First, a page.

Your new post is loading...
Your new post is loading...
by James West
"...let's take a look at Sorkin's "facts", as presented in the episode. How do they measure up? Let's go line-by-line through the scene above."
Jim Lerman's insight:
Television has never been better. In the last few years we have seen the appearance of more dramatically great TV shows than history has conditioned us to expect. Everyone has their list of favorites, but some examples include Mad Men (in the early years), Homeland, Boardwalk Empire, House of Cards, Ray Donovan, and for me Newsroom. I probably watch way too much TV for a person with a job. But I digress...
In these largely dark electronic worlds of greed, corruption, hatred, venality, excess, hunger for power, coupling and uncoupling, brutality, and violence this week's episode of Newsroom contained a few moments that made me sit up and gasp. I refer to its treatment of global warming and environmental catastrophe -- and its contention that we have passed the point of no return -- that things are so bad we can't make them right again.
Well, that really made me sit up and take notice. I found myself thinking about little else for the past few days, whenever there was a spare moment. I came to wonder if those ideas were fact of fiction...really, I wanted to know.
So, I spent a good amount of time online looking to see if anyone else was thinking along the same lines. Low and behold, I came across this article on the Mother Jones website. Author West says Aaron Sorkin's science is pretty right on, although he spins the outcome a bit more optimistically than the Newsroom character Richard Westbrook does.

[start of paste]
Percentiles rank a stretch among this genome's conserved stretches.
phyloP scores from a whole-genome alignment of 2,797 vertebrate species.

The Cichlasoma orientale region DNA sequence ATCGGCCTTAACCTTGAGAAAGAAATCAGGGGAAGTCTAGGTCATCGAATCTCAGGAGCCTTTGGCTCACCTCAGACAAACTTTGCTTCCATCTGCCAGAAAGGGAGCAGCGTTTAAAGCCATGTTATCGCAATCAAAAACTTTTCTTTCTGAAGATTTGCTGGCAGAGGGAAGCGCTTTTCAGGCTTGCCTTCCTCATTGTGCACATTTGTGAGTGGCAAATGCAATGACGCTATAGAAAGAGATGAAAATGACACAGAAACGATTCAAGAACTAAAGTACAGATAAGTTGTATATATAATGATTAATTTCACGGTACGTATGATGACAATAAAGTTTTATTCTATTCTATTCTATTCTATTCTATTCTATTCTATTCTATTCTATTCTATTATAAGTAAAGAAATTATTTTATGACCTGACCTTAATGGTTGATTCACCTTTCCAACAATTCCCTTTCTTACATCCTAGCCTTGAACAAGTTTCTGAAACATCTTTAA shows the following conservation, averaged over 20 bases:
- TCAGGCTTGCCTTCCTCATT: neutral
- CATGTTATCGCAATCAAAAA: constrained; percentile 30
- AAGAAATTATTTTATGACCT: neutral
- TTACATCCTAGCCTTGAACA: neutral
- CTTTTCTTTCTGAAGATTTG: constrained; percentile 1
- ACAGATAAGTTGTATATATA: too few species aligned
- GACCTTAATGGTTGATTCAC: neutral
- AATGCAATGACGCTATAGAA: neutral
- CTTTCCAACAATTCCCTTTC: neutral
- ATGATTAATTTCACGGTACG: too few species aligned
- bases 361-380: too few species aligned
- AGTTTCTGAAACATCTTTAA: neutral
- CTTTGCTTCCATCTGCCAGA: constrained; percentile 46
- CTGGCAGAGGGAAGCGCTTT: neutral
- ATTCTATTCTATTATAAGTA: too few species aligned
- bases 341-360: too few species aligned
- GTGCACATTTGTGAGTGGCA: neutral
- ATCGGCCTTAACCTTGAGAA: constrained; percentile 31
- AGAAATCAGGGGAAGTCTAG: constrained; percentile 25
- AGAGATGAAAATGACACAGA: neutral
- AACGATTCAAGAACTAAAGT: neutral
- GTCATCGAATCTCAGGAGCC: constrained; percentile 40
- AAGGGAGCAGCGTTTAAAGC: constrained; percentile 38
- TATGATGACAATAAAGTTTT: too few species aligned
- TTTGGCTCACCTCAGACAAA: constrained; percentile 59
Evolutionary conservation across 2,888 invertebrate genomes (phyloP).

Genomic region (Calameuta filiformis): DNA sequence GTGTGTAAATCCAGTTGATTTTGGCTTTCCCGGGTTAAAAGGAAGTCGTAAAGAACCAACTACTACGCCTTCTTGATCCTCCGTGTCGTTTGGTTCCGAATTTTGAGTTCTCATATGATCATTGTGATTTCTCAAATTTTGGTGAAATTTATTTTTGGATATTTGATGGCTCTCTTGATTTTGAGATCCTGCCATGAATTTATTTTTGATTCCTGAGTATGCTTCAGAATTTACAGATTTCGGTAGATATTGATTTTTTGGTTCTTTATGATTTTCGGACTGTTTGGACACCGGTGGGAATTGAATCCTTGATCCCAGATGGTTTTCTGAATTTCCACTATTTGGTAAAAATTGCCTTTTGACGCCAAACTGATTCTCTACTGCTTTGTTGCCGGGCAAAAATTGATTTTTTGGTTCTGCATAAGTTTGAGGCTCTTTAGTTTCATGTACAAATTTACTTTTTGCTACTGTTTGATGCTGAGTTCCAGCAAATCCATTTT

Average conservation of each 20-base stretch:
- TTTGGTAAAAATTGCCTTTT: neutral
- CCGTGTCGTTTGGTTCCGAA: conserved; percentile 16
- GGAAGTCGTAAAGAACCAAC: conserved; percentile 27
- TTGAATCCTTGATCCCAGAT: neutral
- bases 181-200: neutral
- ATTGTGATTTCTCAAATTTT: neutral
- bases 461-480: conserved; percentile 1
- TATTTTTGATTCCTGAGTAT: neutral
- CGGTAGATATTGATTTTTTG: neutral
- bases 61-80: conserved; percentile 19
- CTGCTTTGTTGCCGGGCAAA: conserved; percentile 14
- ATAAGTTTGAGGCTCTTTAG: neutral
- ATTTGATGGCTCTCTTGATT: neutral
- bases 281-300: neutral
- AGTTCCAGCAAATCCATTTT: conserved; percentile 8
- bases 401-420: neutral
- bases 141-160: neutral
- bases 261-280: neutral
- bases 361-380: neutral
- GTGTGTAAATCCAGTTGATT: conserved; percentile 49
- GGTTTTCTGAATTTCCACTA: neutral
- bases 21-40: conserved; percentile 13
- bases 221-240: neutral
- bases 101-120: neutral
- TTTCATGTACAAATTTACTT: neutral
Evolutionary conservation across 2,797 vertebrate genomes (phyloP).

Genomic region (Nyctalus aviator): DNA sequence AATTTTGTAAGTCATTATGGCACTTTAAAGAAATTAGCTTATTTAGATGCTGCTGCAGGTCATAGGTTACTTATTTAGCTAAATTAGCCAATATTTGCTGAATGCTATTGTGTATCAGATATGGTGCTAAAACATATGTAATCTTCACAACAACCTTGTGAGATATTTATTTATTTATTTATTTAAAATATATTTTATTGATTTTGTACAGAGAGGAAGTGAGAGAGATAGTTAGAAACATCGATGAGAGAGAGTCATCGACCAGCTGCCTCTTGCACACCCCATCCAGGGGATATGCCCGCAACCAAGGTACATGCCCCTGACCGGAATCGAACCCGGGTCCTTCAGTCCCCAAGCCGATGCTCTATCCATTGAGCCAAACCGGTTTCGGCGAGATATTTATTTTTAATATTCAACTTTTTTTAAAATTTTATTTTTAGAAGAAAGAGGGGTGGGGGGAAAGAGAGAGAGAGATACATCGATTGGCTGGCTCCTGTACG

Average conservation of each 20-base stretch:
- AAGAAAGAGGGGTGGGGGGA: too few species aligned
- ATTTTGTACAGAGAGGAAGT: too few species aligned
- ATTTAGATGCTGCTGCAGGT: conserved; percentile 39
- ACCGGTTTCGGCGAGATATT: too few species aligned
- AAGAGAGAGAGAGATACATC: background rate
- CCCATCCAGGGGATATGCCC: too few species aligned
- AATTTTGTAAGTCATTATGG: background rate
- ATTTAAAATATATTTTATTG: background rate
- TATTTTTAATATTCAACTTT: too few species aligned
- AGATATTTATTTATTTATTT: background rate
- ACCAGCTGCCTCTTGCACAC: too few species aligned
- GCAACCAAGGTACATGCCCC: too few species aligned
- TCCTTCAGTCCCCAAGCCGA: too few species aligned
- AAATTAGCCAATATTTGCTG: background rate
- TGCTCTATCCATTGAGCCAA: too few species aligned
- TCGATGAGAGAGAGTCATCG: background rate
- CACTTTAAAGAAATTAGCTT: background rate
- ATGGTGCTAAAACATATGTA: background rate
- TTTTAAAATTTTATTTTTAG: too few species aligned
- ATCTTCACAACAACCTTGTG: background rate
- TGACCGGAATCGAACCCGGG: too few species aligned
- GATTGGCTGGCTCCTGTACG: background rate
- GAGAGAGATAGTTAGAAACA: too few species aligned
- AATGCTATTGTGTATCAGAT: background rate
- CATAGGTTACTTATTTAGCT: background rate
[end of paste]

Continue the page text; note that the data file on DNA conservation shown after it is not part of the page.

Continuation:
This Thanksgiving, I am grateful for West's inquiry and reportage, as well as for Sorkin's ability to make the environment dramatically compelling.
PS-The comments after the article are pretty interesting too.
by Lindsay Zoladz
"Hatsune Miku, one of Japan’s most famous pop stars, has been 16 for the past seven years. She wears her cascading aquamarine hair in pigtails that skim the ground when she dances, and according to stats offered up on her record company’s website, she stands five-two and weighs about 93 pounds. She has opened for Lady Gaga, collaborated with Pharrell, and sung more than 100,000 songs, dabbling quite literally in every genre imaginable. If you’ve heard of her, you’ve probably heard her described as a “hologram”; maybe you’ve also heard people say she doesn’t exist. But both of these are the kind of misnomers that are liable to send her legions of die-hard fans — and there are 2.5 million of them on Facebook — into cardiac arrest. (Don’t even think about calling her a cartoon.) She is, depending on whom you ask, a harbinger of a radically collaborative future in pop music or a holographic horsewoman of the apocalypse. Indeed, last month, shortly after she made her much-discussed American-network debut on The Late Show With David Letterman and shortly before her two headlining shows at the Hammerstein Ballroom, a New York Times headline wondered, “Does Hatsune Miku’s Ascent Mean the End of Music As We Know It?”
Jim Lerman's insight: There has to be some connection we can envision to harness this phenomenon to serve education, don't you think?
by Eric Sheninger
"Times are changing, but educational leadership still requires vision, intention, and flexibility. As technology challenges us to move beyond our comfort zones, educational leaders must adapt. This is not as new -- or scary -- as some leaders might think. Leadership is no different today than it was years ago. The difference is that focus, awareness, and style need to evolve with the times if we’re to prepare students for a dynamic, social, connected world. Leadership is about action, not position.
Teachers, kids and students (of all ages) can be highly motivated to work around Expo Milano 2015. The issues are challenging and involve the whole planet; they are also relevant to our everyday life.
by Anne Jolly
description by MiddleWeb SmartBrief